Guild Wars 2 dungeons preview

Chris Thursten at

Come to think of it, giant floating books would be much more convenient.

Exploration mode is incredibly tough. When I played, our group couldn’t beat the first boss, a spider queen with a grab ability and AoE poison who, helpfully enough, ambushes you in a room full of fire traps that is adjacent to a room full of floor-mounted spikes. We tried climbing walls and using ranged weapons, mobbing her in a circle, and even pulling her back to the friendly camp, but to no avail: we simply didn’t know our classes well enough to pull it off.

Had we been higher level, we would have had a slightly easier time - but as players are levelled down to match the area they’re in, this would have simply provided a boost to our versatility. The emphasis really is on player skill, and instead of frustration at our lack of preparation I felt the spike of energy that I get when a game is difficult and the responsibility is on me to improve myself. That’s a personal impression, of course, but I suspect it’ll be exactly what some players are looking for. “Some people will say ‘this is just way too hard for me’”, Johanson says, “and we have 95% of the game available for them. What we’re trying to do is create encounters in the sense that these are things where you can beat it, but when you lose you have a sense of ‘I didn’t play well enough to overcome this, I want to come back and play better.’”

By minimising the amount of min/maxing you need to do, ArenaNet are making a game where you can’t fail a dungeon before you’ve even started. Johanson is candid about the fact that this is something Guild Wars 1 struggled with. “We would build a dungeon and what would end up happening - and part of this is a symptom of the way Guild Wars 1 worked - there was a certain build that people needed to beat that dungeon. That’s a problem - there can’t be any one way to do things or that’s the only way people will do it.”

ArenaNet’s rejection of the ‘trinity’ of healer, damage and tank classes is part of that effort to add more variety to group play. Every day, according to Johanson, Guild Wars 2’s QA team takes on a dungeon with a different group composition. “We'll play them with five thieves, and we'll play them with five engineers, and then we'll play them with three thieves and two rangers. We bounce the group composition around constantly. What we found, over and over again, is that it's the skill of the players, and the professions make almost no difference. It's how good you are playing that profession.”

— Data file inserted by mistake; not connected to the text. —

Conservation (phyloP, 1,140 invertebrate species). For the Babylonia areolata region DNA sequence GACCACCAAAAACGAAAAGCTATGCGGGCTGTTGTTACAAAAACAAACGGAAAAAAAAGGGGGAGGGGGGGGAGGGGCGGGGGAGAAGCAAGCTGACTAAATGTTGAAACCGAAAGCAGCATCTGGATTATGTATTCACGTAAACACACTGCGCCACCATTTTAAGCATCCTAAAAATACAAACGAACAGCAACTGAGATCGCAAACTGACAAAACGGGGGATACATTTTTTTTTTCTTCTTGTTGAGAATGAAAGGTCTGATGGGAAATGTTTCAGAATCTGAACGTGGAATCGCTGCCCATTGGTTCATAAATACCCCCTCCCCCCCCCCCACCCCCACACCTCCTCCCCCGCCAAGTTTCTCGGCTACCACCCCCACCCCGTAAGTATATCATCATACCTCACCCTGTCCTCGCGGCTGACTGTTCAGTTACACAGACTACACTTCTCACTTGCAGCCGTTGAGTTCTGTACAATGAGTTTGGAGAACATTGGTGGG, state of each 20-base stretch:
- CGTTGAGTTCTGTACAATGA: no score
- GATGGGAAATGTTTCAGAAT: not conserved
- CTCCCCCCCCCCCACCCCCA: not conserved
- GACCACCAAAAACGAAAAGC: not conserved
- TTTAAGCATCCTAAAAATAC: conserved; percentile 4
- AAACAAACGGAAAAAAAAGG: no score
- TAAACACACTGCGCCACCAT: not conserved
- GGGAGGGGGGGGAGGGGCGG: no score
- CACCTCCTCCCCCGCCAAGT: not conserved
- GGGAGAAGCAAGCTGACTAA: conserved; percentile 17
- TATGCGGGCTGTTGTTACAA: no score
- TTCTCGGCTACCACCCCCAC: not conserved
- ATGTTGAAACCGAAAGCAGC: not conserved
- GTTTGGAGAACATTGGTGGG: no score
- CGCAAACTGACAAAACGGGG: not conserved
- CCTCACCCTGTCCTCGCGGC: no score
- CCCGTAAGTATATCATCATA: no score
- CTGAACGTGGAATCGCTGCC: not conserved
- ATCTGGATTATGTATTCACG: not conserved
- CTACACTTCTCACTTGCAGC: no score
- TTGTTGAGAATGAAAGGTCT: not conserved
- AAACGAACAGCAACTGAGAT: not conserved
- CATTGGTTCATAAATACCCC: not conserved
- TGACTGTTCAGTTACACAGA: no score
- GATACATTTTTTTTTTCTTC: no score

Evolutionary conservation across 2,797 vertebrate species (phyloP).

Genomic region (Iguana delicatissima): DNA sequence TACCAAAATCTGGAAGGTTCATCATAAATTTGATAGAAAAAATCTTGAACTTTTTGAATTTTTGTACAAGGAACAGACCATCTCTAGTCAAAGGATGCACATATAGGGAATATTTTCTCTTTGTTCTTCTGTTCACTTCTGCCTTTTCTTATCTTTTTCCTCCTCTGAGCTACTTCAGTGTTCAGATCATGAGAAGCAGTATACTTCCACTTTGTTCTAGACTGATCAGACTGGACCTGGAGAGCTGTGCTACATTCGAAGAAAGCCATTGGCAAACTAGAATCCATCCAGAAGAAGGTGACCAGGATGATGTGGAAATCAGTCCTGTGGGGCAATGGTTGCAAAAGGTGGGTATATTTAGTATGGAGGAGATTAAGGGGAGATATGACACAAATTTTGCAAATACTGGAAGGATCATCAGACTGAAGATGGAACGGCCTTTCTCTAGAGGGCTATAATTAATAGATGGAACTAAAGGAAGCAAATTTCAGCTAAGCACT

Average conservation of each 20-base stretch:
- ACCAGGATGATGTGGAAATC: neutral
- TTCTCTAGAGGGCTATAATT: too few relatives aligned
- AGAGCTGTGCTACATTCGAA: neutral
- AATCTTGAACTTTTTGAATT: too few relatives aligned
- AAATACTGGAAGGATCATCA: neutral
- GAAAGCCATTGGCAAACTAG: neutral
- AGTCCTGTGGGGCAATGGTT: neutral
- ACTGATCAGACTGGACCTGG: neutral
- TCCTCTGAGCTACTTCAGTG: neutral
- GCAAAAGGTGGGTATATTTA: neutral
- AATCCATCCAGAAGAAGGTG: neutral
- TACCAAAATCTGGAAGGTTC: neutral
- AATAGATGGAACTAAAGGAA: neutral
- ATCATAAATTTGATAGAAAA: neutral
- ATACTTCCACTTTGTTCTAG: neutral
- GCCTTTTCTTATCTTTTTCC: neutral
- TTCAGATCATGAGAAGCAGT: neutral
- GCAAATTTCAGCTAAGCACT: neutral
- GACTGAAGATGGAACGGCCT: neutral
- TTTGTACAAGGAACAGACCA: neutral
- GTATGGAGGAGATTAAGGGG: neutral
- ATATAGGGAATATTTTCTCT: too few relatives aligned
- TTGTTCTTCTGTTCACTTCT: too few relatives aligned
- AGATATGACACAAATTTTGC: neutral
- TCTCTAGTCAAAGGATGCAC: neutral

Every time you take on a dungeon in exploration mode you’re given a certain quantity of tokens which can be traded for equipment with unique appearances. These sets of weapons and armour are top-tier, for their level, but no better than equipment that can be found easier elsewhere. The idea is give players a way of showing off their skill, rather than making equipment an essential part of the path to success. “You don't feel like you have to do it” says Johanson, with regards to the equipment grind. “It's something you can choose to do and you get rewarded for it as well. I think that that's a huge difference in mindset.”

Shortbow-using thieves can bounce arrows between multiple enemies.

Then, finally, there are puzzle and jumping dungeons. These have been added to the game relatively recently, and serve as the reward for dedicated exploration. They’re completely optional, and found in the open world - often in hidden parts of caves or on top of seemingly inaccessible ruins. Jumping puzzles might lead you to the top of the old walls of Ascalon, or through the depths of a cave system to a unique boss, rare crafting resource, or bonus skill point. The feature developed organically, when the content team built a tough series of jumps into a particular story quest. It was deemed too difficult to be a compulsory part of play, but the idea caught on and since then it’s caused something of an arms race in ArenaNet’s art department. “One of our environment artists kind of went bananas,” Johanson told me. “They're all competing now, trying to one-up each other and put these insane jumping puzzles in different hidden parts of the world where we didn't have anything there before.”

Puzzle dungeons, which also take place in the open world, task you with solving a series of riddles and environmental puzzles to progress. You might need to find the missing pieces of a statue or interpret clues to figure out how to disarm a trap. The one I was shown took place entirely underwater, and we had to release freezing bubbles of air from caskets and attack them to release a burst of ice in order to extinguish magical flames. Solving a series of these problems, we were promptly wiped out by the ultra-tough boss guarding the loot chest at the end. I’m honestly not sure how far we’d have gotten without the help of the designers who created the dungeon, but the purpose of the content is to provide the most dedicated players with a problem to solve. Riddle solutions will likely become well-known fairly quickly, but pulling them off while still doing everything else that a dungeon requires will require a lot of skill.

I was shown a comprehensive slice of Guild Wars 2’s toughest content, and came away impressed. While puzzle and exploration dungeons were too hard for my party to deal with, I could see that they’ll give talented players a chance to shine. As someone with a limited amount of patience for raiding, I’m excited to give Guild Wars 2's alternate take on endgame content another go. Fans of raiding will, I think, find it a tougher sell - but hopefully the personal rewards of mastering a class will compensate for the lack of purple drops. For better or worse, it’s been too long since we’ve seen genuine innovation in MMO group play.